There are several trailheads on the Juan de Fuca trail with car parking making it easy to do day hikes or to hike only a part of the trail. Parkinson Creek, Sombrio Beach, and China Beach are all quick to reach from trailheads, each with car parking.
Doing Vancouver island day hikes along the trail and spending some time on these beaches is great. Sombrio is a very nice beach to come for the weekend. The beach has a beautiful hidden waterfall in the forest and is one of the most popular beaches for surfing on Vancouver Island.
Transport to the Juan de Fuca Trail can be arranged with the West Coast Trail Express from Victoria. To get to Victoria from Downtown Vancouver takes about 3 hours by car and ferry. The ferry trip is beautiful, passing islands (and seeing marine life with a bit of luck!)
To get to Victoria by public transport use the SkyTrain’s Canada Line and bus service to get to the Tsawwassen Ferry Terminal, take a ferry to the Swartz Bay terminal on Vancouver Island, and take bus #70 to downtown Victoria.
The West Coast Trail, Vancouver Island
Famous for being one of the toughest and most beautiful multi-day wilderness hikes in the world, the West Coast Trail hiking route on the west coast of Vancouver Island is an experience pursued by numerous adventurers every year.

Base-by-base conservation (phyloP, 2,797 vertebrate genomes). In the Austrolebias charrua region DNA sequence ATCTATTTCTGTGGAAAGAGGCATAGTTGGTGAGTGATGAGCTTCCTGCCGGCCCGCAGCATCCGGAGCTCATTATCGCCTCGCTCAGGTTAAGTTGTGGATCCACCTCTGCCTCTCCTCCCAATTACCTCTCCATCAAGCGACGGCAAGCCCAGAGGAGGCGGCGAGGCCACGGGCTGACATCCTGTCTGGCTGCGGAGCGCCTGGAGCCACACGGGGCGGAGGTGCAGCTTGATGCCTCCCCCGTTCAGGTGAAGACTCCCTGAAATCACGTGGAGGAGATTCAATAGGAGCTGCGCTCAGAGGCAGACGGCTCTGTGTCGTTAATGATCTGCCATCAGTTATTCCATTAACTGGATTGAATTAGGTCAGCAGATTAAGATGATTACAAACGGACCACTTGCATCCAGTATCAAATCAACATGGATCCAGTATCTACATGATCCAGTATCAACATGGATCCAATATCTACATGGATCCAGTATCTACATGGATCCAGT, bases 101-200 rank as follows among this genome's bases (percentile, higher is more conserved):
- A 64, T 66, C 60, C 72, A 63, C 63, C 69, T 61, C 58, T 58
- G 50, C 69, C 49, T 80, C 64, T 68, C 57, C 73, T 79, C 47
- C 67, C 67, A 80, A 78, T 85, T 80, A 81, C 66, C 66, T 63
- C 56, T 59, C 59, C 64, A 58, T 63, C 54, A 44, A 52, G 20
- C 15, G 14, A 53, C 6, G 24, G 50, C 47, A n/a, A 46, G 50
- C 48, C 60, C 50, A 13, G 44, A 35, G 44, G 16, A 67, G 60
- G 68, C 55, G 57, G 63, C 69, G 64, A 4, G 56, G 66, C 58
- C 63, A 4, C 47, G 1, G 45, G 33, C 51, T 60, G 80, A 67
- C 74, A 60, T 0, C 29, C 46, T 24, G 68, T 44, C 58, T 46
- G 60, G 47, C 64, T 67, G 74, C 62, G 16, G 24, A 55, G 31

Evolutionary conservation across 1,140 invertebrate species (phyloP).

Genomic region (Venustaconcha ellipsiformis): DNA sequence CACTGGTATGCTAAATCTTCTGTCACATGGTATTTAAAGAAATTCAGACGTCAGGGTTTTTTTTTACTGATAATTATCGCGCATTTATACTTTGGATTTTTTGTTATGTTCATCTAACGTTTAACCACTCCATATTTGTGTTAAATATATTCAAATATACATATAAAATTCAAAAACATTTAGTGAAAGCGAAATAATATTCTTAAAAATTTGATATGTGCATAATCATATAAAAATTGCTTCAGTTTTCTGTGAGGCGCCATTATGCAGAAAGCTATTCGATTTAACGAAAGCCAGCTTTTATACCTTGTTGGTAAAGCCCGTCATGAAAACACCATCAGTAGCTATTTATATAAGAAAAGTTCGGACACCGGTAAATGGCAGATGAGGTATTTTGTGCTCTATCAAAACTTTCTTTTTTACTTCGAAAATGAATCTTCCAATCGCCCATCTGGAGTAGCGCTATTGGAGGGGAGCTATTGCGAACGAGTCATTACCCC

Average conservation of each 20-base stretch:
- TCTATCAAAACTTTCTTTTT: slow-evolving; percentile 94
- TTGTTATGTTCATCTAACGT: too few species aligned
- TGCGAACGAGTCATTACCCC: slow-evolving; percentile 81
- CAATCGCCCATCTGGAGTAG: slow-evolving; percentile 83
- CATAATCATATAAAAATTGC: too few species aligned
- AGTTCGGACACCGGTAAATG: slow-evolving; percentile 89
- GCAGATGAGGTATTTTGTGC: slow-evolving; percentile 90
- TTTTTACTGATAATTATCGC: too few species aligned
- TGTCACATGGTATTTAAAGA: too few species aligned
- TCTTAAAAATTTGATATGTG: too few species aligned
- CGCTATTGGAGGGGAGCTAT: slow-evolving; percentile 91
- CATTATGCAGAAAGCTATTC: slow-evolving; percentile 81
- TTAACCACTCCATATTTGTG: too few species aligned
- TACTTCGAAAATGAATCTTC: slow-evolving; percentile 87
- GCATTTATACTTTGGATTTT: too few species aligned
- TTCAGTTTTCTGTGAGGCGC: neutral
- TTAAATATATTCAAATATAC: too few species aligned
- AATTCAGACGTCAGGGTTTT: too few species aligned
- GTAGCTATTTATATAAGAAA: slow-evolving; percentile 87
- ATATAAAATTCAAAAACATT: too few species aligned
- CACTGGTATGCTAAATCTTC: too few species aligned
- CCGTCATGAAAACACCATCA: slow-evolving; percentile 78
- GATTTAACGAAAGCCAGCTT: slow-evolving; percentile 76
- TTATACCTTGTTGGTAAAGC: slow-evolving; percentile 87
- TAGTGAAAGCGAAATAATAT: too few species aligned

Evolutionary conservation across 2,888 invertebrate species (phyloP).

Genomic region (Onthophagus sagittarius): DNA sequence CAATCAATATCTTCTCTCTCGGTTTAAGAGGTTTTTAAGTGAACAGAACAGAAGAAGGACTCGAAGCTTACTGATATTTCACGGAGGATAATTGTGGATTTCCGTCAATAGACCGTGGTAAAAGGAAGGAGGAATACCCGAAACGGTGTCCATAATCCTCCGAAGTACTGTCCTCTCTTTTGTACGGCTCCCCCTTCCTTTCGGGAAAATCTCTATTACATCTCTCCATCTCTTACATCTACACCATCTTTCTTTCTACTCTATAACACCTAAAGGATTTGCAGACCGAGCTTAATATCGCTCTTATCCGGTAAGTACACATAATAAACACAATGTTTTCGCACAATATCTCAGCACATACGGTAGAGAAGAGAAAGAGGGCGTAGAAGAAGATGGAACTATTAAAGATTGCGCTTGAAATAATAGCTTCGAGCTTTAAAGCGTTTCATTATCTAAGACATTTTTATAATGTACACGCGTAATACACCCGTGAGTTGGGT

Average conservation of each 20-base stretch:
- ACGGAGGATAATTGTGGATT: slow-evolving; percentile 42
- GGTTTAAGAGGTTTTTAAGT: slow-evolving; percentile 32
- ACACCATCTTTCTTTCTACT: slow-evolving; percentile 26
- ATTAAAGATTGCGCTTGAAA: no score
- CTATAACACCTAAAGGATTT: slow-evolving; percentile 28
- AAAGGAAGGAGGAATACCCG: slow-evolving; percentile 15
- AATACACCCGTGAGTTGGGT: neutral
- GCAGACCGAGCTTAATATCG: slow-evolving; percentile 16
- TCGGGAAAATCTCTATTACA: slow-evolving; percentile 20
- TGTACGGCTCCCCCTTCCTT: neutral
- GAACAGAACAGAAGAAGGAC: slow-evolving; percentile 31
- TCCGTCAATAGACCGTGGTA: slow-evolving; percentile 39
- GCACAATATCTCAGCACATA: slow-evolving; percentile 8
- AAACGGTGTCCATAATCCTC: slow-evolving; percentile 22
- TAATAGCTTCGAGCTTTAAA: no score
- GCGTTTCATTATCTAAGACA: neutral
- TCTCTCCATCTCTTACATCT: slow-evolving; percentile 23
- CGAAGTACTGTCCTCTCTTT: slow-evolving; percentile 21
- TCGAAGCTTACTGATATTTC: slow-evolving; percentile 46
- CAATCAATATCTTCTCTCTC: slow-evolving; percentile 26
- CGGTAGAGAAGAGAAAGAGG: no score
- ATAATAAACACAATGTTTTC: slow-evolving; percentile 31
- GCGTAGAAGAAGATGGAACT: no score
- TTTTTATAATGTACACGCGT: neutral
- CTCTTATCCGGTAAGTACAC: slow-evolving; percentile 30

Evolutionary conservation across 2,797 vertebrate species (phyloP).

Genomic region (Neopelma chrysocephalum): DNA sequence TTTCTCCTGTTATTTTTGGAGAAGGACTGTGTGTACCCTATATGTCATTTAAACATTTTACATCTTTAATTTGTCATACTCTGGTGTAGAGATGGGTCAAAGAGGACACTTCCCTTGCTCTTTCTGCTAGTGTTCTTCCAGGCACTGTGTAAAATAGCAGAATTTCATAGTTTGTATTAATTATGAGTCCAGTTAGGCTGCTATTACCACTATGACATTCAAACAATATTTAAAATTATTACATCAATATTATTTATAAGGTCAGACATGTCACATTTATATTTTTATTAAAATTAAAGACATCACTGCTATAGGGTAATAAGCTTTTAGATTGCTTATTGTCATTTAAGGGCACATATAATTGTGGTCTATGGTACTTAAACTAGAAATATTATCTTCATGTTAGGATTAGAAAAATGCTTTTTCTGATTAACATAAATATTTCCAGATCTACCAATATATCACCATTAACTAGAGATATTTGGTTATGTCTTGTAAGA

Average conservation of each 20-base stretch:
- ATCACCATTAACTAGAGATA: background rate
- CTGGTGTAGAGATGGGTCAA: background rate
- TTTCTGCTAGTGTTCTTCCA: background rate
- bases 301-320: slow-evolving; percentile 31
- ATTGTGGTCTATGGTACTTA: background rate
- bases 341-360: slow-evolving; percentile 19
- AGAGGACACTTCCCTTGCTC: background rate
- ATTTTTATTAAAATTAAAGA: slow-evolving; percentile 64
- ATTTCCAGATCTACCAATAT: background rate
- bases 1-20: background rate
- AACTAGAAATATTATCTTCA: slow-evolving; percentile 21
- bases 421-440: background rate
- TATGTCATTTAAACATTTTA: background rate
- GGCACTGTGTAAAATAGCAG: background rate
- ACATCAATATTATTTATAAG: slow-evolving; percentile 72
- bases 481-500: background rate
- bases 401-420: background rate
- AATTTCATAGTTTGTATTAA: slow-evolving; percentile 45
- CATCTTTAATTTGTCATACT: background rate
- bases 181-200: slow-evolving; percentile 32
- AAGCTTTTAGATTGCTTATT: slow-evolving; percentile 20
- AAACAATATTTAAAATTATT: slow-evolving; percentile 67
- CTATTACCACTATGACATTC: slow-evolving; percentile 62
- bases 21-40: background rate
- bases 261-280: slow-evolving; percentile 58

The fauna and flora on this trail is unreal. This 75 km multi-day hike challenges hikers with tough terrain; hours of walking on the sand, pools of mud, and about 70 ladders to climb — with all your gear to boot. It is a 5 to 7 day hike, which requires carrying your tent, supplies, food, and gear for the whole route.
A key difference between this and the Juan de Fuca hike is that you have to complete the entire trail. There are not other trailheads to start or exit on the way.
Part of what makes this trail so special is that the majority of the hike is on miles of extensive, white sandy beaches, and you can pitch your tent on the beach every night!
When not hiking on the sand, the trail goes through spectacular indigenous forest; however, this is where it can get very muddy and tough when it rains.
The wildlife you can see on the West Coast trail is incredible, from terrestrial animals like deer, bears, and wolves in the forest to marine animals like orcas, whales, and dolphins while hiking on the beach.